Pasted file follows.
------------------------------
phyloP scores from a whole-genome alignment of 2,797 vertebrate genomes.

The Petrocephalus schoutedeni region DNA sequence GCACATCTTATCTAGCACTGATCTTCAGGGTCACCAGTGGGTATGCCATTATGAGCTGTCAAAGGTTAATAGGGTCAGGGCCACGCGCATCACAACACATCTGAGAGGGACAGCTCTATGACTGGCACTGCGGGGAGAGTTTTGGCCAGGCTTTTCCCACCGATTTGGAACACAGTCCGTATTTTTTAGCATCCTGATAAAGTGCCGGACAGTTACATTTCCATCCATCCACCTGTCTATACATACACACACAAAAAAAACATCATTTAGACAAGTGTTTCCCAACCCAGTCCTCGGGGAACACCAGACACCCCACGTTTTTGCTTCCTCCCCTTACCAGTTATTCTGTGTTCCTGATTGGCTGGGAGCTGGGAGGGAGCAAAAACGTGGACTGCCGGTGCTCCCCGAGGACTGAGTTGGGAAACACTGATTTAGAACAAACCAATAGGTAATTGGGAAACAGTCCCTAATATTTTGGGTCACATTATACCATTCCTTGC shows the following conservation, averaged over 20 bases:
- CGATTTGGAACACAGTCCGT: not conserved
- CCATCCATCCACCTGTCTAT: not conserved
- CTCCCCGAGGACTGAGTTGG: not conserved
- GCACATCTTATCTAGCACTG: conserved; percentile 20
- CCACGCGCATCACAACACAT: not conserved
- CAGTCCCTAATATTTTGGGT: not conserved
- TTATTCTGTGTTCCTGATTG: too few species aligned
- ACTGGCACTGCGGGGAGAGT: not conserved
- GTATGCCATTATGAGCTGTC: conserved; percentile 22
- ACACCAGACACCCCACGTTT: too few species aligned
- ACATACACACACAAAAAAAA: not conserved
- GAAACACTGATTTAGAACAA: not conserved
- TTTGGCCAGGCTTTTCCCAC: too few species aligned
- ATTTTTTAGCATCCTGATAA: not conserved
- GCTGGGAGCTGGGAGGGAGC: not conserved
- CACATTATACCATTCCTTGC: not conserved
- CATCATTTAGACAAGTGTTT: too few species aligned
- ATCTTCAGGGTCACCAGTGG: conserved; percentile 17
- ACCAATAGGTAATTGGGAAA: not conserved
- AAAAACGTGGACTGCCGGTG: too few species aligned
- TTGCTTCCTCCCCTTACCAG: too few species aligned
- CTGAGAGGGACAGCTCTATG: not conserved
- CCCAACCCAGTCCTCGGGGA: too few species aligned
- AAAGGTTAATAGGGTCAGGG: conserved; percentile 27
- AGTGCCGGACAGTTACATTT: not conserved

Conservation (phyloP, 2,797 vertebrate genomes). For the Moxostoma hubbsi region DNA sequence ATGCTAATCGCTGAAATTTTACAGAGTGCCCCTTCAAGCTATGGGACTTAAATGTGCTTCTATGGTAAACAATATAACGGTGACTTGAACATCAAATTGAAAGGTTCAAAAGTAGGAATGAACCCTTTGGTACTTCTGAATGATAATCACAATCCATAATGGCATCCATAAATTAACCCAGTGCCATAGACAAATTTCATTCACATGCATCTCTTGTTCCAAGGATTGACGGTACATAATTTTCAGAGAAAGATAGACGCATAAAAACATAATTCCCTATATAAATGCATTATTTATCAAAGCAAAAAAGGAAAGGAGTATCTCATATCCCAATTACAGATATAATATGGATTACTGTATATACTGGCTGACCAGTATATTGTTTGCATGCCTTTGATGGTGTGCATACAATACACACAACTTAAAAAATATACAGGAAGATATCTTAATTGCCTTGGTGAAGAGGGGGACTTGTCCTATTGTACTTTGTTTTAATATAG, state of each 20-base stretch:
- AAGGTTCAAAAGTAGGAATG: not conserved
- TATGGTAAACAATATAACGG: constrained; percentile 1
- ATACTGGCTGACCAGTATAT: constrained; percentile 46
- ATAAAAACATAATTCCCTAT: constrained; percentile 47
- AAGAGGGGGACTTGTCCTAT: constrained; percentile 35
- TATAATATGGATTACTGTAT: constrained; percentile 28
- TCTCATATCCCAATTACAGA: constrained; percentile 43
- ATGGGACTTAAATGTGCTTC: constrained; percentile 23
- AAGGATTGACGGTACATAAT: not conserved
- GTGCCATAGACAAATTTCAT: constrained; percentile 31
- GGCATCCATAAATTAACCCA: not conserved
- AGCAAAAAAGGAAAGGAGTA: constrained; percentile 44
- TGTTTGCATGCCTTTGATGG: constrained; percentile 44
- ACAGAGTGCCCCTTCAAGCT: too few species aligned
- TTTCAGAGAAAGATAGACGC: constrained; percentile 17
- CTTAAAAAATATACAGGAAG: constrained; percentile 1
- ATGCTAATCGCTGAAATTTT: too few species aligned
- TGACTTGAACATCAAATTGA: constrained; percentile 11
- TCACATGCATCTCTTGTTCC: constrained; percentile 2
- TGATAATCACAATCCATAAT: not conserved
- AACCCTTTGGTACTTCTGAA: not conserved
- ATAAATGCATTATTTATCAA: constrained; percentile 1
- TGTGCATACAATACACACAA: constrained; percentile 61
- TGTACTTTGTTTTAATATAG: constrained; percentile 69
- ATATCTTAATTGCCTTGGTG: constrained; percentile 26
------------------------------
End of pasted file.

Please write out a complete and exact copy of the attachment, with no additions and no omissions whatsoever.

phyloP scores from a whole-genome alignment of 2,797 vertebrate genomes.

The Petrocephalus schoutedeni region DNA sequence GCACATCTTATCTAGCACTGATCTTCAGGGTCACCAGTGGGTATGCCATTATGAGCTGTCAAAGGTTAATAGGGTCAGGGCCACGCGCATCACAACACATCTGAGAGGGACAGCTCTATGACTGGCACTGCGGGGAGAGTTTTGGCCAGGCTTTTCCCACCGATTTGGAACACAGTCCGTATTTTTTAGCATCCTGATAAAGTGCCGGACAGTTACATTTCCATCCATCCACCTGTCTATACATACACACACAAAAAAAACATCATTTAGACAAGTGTTTCCCAACCCAGTCCTCGGGGAACACCAGACACCCCACGTTTTTGCTTCCTCCCCTTACCAGTTATTCTGTGTTCCTGATTGGCTGGGAGCTGGGAGGGAGCAAAAACGTGGACTGCCGGTGCTCCCCGAGGACTGAGTTGGGAAACACTGATTTAGAACAAACCAATAGGTAATTGGGAAACAGTCCCTAATATTTTGGGTCACATTATACCATTCCTTGC shows the following conservation, averaged over 20 bases:
- CGATTTGGAACACAGTCCGT: not conserved
- CCATCCATCCACCTGTCTAT: not conserved
- CTCCCCGAGGACTGAGTTGG: not conserved
- GCACATCTTATCTAGCACTG: conserved; percentile 20
- CCACGCGCATCACAACACAT: not conserved
- CAGTCCCTAATATTTTGGGT: not conserved
- TTATTCTGTGTTCCTGATTG: too few species aligned
- ACTGGCACTGCGGGGAGAGT: not conserved
- GTATGCCATTATGAGCTGTC: conserved; percentile 22
- ACACCAGACACCCCACGTTT: too few species aligned
- ACATACACACACAAAAAAAA: not conserved
- GAAACACTGATTTAGAACAA: not conserved
- TTTGGCCAGGCTTTTCCCAC: too few species aligned
- ATTTTTTAGCATCCTGATAA: not conserved
- GCTGGGAGCTGGGAGGGAGC: not conserved
- CACATTATACCATTCCTTGC: not conserved
- CATCATTTAGACAAGTGTTT: too few species aligned
- ATCTTCAGGGTCACCAGTGG: conserved; percentile 17
- ACCAATAGGTAATTGGGAAA: not conserved
- AAAAACGTGGACTGCCGGTG: too few species aligned
- TTGCTTCCTCCCCTTACCAG: too few species aligned
- CTGAGAGGGACAGCTCTATG: not conserved
- CCCAACCCAGTCCTCGGGGA: too few species aligned
- AAAGGTTAATAGGGTCAGGG: conserved; percentile 27
- AGTGCCGGACAGTTACATTT: not conserved

Conservation (phyloP, 2,797 vertebrate genomes). For the Moxostoma hubbsi region DNA sequence ATGCTAATCGCTGAAATTTTACAGAGTGCCCCTTCAAGCTATGGGACTTAAATGTGCTTCTATGGTAAACAATATAACGGTGACTTGAACATCAAATTGAAAGGTTCAAAAGTAGGAATGAACCCTTTGGTACTTCTGAATGATAATCACAATCCATAATGGCATCCATAAATTAACCCAGTGCCATAGACAAATTTCATTCACATGCATCTCTTGTTCCAAGGATTGACGGTACATAATTTTCAGAGAAAGATAGACGCATAAAAACATAATTCCCTATATAAATGCATTATTTATCAAAGCAAAAAAGGAAAGGAGTATCTCATATCCCAATTACAGATATAATATGGATTACTGTATATACTGGCTGACCAGTATATTGTTTGCATGCCTTTGATGGTGTGCATACAATACACACAACTTAAAAAATATACAGGAAGATATCTTAATTGCCTTGGTGAAGAGGGGGACTTGTCCTATTGTACTTTGTTTTAATATAG, state of each 20-base stretch:
- AAGGTTCAAAAGTAGGAATG: not conserved
- TATGGTAAACAATATAACGG: constrained; percentile 1
- ATACTGGCTGACCAGTATAT: constrained; percentile 46
- ATAAAAACATAATTCCCTAT: constrained; percentile 47
- AAGAGGGGGACTTGTCCTAT: constrained; percentile 35
- TATAATATGGATTACTGTAT: constrained; percentile 28
- TCTCATATCCCAATTACAGA: constrained; percentile 43
- ATGGGACTTAAATGTGCTTC: constrained; percentile 23
- AAGGATTGACGGTACATAAT: not conserved
- GTGCCATAGACAAATTTCAT: constrained; percentile 31
- GGCATCCATAAATTAACCCA: not conserved
- AGCAAAAAAGGAAAGGAGTA: constrained; percentile 44
- TGTTTGCATGCCTTTGATGG: constrained; percentile 44
- ACAGAGTGCCCCTTCAAGCT: too few species aligned
- TTTCAGAGAAAGATAGACGC: constrained; percentile 17
- CTTAAAAAATATACAGGAAG: constrained; percentile 1
- ATGCTAATCGCTGAAATTTT: too few species aligned
- TGACTTGAACATCAAATTGA: constrained; percentile 11
- TCACATGCATCTCTTGTTCC: constrained; percentile 2
- TGATAATCACAATCCATAAT: not conserved
- AACCCTTTGGTACTTCTGAA: not conserved
- ATAAATGCATTATTTATCAA: constrained; percentile 1
- TGTGCATACAATACACACAA: constrained; percentile 61
- TGTACTTTGTTTTAATATAG: constrained; percentile 69
- ATATCTTAATTGCCTTGGTG: constrained; percentile 26